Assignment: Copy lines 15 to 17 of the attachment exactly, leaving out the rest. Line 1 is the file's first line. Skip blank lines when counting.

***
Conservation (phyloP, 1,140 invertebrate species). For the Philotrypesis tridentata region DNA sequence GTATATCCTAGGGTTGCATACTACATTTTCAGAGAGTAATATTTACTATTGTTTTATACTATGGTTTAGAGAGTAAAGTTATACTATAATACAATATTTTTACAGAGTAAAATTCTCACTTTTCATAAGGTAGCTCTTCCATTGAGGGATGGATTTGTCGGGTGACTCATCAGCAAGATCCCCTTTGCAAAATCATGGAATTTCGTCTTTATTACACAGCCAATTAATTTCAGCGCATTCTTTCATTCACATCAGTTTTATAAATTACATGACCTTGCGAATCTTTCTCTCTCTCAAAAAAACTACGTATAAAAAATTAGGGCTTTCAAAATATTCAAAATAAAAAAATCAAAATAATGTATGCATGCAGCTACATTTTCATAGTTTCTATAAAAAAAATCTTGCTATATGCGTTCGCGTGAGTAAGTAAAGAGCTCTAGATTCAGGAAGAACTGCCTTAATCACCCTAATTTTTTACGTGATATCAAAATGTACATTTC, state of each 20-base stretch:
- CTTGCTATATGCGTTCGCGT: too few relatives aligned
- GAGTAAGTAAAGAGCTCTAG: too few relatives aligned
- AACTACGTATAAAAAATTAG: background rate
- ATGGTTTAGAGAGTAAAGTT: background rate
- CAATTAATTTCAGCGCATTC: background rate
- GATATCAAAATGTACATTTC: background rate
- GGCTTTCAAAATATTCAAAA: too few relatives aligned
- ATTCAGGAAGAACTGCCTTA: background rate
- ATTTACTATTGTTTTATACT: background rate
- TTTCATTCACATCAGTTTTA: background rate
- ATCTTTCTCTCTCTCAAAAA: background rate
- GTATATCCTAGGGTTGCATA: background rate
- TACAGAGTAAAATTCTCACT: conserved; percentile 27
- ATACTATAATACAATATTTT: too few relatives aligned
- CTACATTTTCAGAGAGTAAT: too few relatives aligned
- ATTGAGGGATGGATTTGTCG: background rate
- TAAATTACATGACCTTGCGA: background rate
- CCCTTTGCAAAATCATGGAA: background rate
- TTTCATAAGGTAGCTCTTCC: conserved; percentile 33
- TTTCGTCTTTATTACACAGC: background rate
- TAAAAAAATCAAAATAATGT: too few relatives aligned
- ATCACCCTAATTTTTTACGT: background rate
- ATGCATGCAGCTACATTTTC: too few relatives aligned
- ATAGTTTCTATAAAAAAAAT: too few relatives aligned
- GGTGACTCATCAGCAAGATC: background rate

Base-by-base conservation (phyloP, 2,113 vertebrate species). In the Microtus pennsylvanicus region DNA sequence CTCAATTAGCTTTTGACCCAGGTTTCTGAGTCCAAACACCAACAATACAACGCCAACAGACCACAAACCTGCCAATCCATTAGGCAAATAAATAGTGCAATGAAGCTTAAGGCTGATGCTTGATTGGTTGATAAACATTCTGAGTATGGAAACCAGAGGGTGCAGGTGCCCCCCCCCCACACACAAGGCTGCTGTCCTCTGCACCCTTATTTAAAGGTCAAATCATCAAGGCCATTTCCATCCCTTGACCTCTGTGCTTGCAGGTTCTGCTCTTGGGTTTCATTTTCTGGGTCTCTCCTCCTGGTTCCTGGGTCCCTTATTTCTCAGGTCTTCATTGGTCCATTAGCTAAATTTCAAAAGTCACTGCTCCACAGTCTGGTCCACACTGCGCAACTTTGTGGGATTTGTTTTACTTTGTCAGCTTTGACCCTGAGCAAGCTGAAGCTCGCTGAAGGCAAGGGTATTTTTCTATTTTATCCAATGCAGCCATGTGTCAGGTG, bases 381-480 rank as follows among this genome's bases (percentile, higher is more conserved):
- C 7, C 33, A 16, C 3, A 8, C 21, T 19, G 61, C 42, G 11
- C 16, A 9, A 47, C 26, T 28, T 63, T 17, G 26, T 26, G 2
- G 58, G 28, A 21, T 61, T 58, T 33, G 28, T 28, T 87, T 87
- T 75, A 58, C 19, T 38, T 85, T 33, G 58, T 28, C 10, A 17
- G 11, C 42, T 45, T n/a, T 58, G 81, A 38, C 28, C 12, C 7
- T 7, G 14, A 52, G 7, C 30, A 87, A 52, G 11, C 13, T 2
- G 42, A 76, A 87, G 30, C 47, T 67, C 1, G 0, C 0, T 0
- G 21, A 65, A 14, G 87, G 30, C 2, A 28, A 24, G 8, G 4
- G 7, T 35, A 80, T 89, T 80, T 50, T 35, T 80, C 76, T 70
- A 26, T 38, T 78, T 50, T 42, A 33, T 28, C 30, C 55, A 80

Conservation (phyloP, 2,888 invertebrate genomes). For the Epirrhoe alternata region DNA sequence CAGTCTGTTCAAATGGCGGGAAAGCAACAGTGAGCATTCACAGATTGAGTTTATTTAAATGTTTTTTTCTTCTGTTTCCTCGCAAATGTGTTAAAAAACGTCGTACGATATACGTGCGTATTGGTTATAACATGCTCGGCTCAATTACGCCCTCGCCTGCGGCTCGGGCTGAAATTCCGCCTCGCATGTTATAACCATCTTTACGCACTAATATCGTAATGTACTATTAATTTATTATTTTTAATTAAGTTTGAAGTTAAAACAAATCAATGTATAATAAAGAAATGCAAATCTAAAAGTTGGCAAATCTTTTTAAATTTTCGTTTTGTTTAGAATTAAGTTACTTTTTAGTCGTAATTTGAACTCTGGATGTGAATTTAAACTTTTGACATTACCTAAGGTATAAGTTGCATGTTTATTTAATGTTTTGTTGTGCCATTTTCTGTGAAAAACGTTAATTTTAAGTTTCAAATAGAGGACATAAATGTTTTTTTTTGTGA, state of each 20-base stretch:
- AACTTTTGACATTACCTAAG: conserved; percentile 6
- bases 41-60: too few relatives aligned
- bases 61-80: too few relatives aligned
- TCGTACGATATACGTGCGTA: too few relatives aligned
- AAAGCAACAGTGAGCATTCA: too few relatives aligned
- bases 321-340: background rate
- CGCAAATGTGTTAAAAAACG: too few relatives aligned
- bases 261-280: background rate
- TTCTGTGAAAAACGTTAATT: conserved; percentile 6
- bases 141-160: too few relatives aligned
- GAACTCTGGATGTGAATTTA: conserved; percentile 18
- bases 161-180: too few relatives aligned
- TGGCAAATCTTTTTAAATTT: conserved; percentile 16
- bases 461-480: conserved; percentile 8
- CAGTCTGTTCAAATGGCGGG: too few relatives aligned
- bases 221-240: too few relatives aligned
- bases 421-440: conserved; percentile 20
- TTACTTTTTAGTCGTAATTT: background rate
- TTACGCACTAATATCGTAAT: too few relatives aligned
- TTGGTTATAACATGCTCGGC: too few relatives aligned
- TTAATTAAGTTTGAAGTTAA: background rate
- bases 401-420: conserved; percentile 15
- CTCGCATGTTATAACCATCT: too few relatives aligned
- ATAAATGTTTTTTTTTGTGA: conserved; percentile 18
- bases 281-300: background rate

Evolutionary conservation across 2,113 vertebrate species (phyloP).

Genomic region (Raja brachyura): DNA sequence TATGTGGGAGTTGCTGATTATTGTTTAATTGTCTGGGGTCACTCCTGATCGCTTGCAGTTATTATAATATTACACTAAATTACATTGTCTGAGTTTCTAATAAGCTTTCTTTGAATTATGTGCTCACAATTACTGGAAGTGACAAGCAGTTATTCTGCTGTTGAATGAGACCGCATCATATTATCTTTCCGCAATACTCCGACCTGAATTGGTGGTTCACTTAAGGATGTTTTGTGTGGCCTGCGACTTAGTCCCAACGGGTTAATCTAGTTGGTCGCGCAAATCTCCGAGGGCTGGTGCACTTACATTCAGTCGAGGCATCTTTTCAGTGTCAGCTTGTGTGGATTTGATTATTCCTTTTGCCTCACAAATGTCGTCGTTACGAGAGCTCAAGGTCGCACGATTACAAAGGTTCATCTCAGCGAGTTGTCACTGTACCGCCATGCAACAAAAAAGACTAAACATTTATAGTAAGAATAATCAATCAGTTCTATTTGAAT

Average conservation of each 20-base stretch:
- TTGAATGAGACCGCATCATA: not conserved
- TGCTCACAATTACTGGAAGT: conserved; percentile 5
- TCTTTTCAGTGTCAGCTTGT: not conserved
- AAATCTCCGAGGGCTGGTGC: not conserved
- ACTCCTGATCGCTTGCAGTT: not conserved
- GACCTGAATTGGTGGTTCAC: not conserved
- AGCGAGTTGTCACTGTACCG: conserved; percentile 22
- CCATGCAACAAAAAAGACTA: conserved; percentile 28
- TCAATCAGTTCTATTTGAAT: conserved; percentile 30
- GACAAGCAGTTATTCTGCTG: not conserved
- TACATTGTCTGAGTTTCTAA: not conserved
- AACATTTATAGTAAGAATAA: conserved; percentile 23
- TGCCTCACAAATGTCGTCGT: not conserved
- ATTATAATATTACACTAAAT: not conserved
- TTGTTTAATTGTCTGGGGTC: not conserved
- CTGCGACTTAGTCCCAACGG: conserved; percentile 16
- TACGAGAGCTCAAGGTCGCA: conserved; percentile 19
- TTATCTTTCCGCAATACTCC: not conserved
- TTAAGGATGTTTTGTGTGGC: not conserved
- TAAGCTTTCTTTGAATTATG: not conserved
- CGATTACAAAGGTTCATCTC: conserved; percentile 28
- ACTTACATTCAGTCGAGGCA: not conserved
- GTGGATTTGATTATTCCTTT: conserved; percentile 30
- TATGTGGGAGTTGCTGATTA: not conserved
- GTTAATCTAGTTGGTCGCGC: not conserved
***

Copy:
- ATACTATAATACAATATTTT: too few relatives aligned
- CTACATTTTCAGAGAGTAAT: too few relatives aligned
- ATTGAGGGATGGATTTGTCG: background rate